For more information about Personal Property, please visit the resources listed below. Additionally, should you require assistance with a legal matter pertaining to personal property, you can find an attorney in your area by visiting our Law Firms page.

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Personal Property Law - US

  • ABA - Real Property, Trust and Estate Law Section

    The Real Property, Trust and Estate Law Section is a leading national forum for lawyers, and currently has over 30,000 members. The Real Property Division focuses on legal aspects of property use, ownership, development, transfer, regulation, financing, taxation and disposal. The Trust and Estate Division focuses on all aspects of trusts, estate planning, employee benefits, insurance, and probate and trust litigation.

  • Asset Forfeiture Program - Department of Justice

    The primary mission of the Department of Justice Asset Forfeiture Program is to employ asset forfeiture powers in a manner that enhances public safety and security. This is accomplished by removing the proceeds of crime and other assets relied upon by criminals and their associates to perpetuate their criminal activity against our society. Asset forfeiture has the power to disrupt or dismantle criminal organizations that would continue to function if we only convicted and incarcerated specific individuals.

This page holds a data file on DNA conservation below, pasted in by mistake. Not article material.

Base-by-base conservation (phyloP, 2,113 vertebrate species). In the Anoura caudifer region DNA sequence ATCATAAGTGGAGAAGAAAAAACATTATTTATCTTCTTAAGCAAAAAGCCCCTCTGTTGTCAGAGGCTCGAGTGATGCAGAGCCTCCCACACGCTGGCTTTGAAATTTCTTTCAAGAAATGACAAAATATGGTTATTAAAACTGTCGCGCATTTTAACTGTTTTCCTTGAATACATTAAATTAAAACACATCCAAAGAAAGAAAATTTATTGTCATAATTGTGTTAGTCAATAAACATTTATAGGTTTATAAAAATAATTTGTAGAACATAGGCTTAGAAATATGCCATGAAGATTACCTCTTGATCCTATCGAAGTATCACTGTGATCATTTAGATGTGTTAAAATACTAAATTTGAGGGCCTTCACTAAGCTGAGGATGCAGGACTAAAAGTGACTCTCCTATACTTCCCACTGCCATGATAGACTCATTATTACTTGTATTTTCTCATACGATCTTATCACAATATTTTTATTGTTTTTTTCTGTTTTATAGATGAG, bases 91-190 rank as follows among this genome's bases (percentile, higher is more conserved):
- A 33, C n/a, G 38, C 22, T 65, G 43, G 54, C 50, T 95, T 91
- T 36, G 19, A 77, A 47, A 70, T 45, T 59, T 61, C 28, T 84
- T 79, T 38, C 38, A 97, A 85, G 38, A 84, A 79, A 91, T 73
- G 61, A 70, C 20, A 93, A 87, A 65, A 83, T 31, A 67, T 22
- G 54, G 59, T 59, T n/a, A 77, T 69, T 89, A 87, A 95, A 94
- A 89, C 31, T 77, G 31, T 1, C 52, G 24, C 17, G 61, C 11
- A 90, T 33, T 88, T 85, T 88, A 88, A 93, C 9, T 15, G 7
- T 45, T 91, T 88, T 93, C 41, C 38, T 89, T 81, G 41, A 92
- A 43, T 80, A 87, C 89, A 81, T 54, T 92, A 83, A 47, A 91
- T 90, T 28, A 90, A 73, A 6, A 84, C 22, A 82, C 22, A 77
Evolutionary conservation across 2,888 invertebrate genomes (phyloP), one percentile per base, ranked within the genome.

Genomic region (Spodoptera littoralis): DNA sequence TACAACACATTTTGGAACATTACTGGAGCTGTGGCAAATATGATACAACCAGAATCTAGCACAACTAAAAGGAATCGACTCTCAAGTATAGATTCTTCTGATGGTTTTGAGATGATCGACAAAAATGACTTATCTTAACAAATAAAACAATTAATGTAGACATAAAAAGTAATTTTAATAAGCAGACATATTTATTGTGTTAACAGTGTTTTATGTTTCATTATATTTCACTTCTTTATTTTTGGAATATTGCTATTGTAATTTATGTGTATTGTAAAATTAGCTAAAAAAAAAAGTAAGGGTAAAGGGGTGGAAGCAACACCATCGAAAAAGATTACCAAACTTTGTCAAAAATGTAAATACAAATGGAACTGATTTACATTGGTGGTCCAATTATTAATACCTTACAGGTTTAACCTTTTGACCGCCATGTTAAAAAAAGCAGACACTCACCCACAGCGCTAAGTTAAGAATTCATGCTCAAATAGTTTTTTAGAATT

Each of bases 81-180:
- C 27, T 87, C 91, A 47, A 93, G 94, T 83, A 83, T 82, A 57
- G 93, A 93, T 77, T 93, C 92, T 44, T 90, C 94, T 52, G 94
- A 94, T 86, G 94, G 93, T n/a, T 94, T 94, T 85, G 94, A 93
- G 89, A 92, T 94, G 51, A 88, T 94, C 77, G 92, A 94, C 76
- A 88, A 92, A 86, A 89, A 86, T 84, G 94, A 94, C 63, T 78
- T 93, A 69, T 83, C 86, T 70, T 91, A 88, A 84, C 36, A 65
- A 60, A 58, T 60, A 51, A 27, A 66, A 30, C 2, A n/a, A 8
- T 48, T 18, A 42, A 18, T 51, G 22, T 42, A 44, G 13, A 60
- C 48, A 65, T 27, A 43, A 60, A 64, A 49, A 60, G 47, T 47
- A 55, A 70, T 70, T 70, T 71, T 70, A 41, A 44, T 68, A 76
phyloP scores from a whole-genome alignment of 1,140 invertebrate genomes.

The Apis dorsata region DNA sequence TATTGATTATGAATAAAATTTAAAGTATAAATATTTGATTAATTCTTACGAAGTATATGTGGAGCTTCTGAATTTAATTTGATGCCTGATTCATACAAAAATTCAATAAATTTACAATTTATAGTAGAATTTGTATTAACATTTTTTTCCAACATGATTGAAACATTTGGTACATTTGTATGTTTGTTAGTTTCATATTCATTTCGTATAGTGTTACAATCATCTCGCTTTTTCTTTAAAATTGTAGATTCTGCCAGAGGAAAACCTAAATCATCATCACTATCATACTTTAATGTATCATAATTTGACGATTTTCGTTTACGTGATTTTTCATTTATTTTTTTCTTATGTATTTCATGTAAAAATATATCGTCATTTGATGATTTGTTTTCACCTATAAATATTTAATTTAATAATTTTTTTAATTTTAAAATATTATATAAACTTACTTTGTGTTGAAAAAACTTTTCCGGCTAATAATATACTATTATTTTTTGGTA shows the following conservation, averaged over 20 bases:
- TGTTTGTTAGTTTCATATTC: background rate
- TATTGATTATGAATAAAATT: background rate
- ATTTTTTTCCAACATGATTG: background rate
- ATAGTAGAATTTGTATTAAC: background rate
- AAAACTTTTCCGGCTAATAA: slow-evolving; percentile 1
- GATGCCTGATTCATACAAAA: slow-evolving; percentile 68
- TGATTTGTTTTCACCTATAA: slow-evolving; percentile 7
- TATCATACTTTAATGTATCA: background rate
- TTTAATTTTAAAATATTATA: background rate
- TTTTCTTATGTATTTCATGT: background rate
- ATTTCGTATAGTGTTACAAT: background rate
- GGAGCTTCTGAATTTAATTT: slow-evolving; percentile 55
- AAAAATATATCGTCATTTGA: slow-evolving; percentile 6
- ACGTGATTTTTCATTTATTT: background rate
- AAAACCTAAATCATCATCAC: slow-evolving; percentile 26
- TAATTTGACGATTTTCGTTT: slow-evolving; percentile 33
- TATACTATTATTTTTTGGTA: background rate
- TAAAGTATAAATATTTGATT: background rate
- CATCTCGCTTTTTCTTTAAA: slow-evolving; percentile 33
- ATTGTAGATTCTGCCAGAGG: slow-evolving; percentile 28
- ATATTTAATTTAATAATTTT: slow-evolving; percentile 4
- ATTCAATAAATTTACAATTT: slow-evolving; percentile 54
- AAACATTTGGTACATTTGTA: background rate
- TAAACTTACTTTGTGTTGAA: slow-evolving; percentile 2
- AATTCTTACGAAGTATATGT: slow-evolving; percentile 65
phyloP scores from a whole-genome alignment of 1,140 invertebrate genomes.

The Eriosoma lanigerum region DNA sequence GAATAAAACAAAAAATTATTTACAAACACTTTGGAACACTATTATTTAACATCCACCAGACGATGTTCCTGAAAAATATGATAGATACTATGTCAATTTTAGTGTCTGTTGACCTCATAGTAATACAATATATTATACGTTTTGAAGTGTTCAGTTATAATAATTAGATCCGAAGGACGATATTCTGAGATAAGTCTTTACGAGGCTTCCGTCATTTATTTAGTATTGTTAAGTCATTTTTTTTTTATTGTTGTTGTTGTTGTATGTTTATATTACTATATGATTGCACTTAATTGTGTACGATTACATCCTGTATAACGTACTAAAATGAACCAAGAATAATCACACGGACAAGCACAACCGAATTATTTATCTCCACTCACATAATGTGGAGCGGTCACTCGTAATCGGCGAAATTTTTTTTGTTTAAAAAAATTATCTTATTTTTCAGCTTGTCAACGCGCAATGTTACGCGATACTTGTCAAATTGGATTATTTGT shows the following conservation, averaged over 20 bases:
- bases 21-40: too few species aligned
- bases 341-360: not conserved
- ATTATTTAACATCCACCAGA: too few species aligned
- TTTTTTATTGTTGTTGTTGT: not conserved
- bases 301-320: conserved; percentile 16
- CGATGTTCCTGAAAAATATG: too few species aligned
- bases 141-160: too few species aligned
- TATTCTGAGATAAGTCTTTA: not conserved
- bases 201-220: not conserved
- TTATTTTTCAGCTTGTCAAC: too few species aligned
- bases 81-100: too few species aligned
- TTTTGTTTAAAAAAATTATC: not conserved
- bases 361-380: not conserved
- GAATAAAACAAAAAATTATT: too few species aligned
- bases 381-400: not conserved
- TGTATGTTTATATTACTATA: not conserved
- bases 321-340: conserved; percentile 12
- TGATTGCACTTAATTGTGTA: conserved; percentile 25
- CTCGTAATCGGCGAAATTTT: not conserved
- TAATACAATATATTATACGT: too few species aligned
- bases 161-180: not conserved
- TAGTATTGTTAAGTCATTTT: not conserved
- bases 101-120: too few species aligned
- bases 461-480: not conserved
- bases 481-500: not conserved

• Hybrid Law

    Hybrid Law tracks laws concerning ownership of hybrid cats and dogs in the United States, and where possible other countries. Legislation is listed by state and may include county and city. Laws, statutes, ordinances and regulations from all levels of government affect the ownership of exotic and hybrid animals. It is strongly recommended that county and city laws, and homeowners’ association rules be researched prior to buying or selling any hybrid animal.